For a contract to be valid, both parties must indicate that they agree to its terms. This is accomplished when one party submits an offer that the other accepts within a reasonable time or a stipulated period. If the terms of the acceptance vary from those of the offer, that "acceptance" legally constitutes a counteroffer; the original offering party may then accept it or reject it. At any time prior to acceptance, the offer may be rescinded on notice unless the offering party is bound by a separate option contract not to withdraw. Only those terms expressed in the contract can be enforced; secret intentions are not recognized. For a contract to be binding, it must not have an immoral or a criminal purpose or be against public policy.
Other criteria for the enforcement of contracts have varied. In the earliest type of enforceable promises, it was the form of the contract (e.g., a sealed instrument) or the ceremony accompanying its execution that marked the essence of the transaction; contracts not sealed or not dignified by ceremonies held a lesser status, and were therefore not always enforceable. The importance of promises in commercial and industrial society produced a new criterion, and generally a promise is now enforceable only if it is made in exchange for consideration, i.e., a payment, for some action, or for another promise. In some jurisdictions, statutes have made certain promises enforceable without consideration, e.g., promises to pay debts barred by the statute of limitations. To be enforceable, most contracts must be in writing, to comply with the Statute of Frauds (see Frauds, Statute of).
Since a contract is an agreement, it may be made only by parties with the capacity to reach an understanding. Therefore, individuals suffering from severe mental illness are unable to make binding contracts. Until the late 19th cent., married women were also without contractual capacity, because at common law they were considered the creatures of their husbands and without wills of their own (see husband and wife); this disability has been removed by statute universally. Minors are not bound by their contracts, but they are responsible for the value of goods received in contracts made for necessities of life. Otherwise, a minor may denounce his contracts at any time and on attaining majority may elect whether to affirm or repudiate them (see age of consent).
A contract must also be the uncoerced agreement of the parties; thus, if it is procured by duress or fraud it is void. A contract can be unenforceable if it is so one-sided as to be found unconscionable, where the terms are unreasonably favorable to one party; often the material that constitutes unconscionability is buried in fine print or expressed in obfuscatory jargon. Adhesion contracts, which afford no occasion for the weaker party to bargain over their terms, are often offered to purchasers of consumer goods and services, but are not necessarily unconscionable.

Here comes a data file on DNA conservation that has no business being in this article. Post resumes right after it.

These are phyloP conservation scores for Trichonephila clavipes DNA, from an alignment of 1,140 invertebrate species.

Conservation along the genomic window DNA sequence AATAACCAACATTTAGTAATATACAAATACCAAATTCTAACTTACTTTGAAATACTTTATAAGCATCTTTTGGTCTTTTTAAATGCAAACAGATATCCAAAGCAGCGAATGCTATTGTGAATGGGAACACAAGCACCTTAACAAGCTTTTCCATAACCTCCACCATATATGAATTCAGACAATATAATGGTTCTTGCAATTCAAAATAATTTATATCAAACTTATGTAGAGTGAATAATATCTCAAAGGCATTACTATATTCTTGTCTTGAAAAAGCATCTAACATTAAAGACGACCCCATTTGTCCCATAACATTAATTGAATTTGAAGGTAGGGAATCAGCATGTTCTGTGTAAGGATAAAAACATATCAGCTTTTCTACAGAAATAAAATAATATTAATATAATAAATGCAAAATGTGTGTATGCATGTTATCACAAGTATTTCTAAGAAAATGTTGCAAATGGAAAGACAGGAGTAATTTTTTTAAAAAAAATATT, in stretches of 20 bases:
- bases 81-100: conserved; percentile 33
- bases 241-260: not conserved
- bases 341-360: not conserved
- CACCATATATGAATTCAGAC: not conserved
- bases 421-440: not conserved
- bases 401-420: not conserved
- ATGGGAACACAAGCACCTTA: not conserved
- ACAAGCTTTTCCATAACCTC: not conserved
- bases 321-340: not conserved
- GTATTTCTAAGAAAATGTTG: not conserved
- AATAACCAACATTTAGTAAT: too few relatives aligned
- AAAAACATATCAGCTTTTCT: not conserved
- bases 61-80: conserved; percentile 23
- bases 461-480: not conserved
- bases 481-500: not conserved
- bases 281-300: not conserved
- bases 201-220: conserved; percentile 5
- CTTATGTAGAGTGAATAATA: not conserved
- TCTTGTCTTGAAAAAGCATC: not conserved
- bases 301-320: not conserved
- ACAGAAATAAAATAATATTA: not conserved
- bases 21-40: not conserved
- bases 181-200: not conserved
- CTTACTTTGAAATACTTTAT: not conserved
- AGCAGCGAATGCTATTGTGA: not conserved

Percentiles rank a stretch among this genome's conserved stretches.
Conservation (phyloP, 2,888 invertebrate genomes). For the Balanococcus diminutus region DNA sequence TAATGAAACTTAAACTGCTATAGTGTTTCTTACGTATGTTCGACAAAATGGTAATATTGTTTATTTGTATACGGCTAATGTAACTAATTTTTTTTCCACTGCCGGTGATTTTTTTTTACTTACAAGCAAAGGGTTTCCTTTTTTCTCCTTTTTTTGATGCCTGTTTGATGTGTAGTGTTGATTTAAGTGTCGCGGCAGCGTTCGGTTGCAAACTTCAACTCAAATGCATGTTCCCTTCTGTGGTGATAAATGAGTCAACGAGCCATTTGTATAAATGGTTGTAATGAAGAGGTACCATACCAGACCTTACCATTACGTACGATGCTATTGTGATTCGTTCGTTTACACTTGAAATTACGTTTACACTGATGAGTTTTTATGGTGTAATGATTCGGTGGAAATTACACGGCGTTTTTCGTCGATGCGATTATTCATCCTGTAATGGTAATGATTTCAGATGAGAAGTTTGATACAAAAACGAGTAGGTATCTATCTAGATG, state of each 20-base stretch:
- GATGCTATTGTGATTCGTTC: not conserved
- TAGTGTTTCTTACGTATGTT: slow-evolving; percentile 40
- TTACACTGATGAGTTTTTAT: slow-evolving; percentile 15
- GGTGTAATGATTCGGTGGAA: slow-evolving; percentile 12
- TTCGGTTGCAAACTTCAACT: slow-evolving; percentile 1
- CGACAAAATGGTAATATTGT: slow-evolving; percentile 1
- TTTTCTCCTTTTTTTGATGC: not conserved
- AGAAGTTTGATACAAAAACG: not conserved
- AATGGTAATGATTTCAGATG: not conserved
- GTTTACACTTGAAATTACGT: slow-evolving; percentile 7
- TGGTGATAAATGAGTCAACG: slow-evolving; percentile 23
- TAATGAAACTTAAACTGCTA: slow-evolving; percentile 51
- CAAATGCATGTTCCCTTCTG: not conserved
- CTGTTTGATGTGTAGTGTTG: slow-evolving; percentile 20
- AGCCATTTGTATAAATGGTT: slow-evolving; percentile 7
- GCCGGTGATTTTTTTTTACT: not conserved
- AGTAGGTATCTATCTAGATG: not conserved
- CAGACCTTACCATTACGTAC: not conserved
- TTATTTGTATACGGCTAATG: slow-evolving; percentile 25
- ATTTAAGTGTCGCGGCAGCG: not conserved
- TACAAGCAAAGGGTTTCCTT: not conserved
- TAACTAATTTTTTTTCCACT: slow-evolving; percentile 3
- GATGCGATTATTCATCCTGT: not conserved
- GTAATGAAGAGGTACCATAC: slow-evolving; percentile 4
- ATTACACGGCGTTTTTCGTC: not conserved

While a contract is still wholly or partly unperformed it is termed executory; contracts may terminate, however, in ways other than by being fully executed. If the object of the contract becomes impossible or unlawful, if the parties make a novation (a new superseding agreement), or if the death of one party prevents that party from rendering personal services he or she had agreed to perform, the contract is terminated. The injured party may also treat the contract as a nullity if the other party refuses to perform. The law provides several remedies for breach of contract. The most usual is money damages for the loss incurred. In cases where some action other than the payment of money was contracted for, a court may grant the plaintiff an injunction ordering specific performance. If one party is unjustly enriched by a contract that he or she then repudiates legally, restitution may be required. A typical example of this is ordering a minor who revokes a contract to restore the things of value that were obtained.
See studies by E. J. Murphy and R. E. Speidel (1984); H. Collins (1986); R. B. Summers and R. A. Hillman (1987); P. S. Atiyah (1988).
Quasi-contracts are defined to be "the lawful and purely voluntary acts of a man, from which there results any obligation whatever to a third person, and sometime a reciprocal obligation between the parties. It "is not legitimately done, but the terms are accepted and followed as if there is a legitimate contract."
Knowledge, the second element, is required, and if the defendant had no knowledge of the benefits, there would be no contract of any kind, even a quasi-contract.
"A quasi-contract is not really a contract at all in the normal meaning of a contract," according to one scholar, but rather is "an obligation imposed on a party to make things fair."
The Oklahoma Supreme Court has:
Under Oklahoma law:
There are many more examples of quasi-contracts. A painter, who mistakenly paints a house with the owner's knowledge, can sue in court to get paid. A mechanic who fixes the brakes to a car as requested, but who also fixes the axle, has an implied quasi-contract. For a casual job, there is almost never a written contract, but often a quasi-contract. A homebuilder who signs a contract with a purported agent, who actually has no authority, can recover the cost of the services and materials from the homeowner.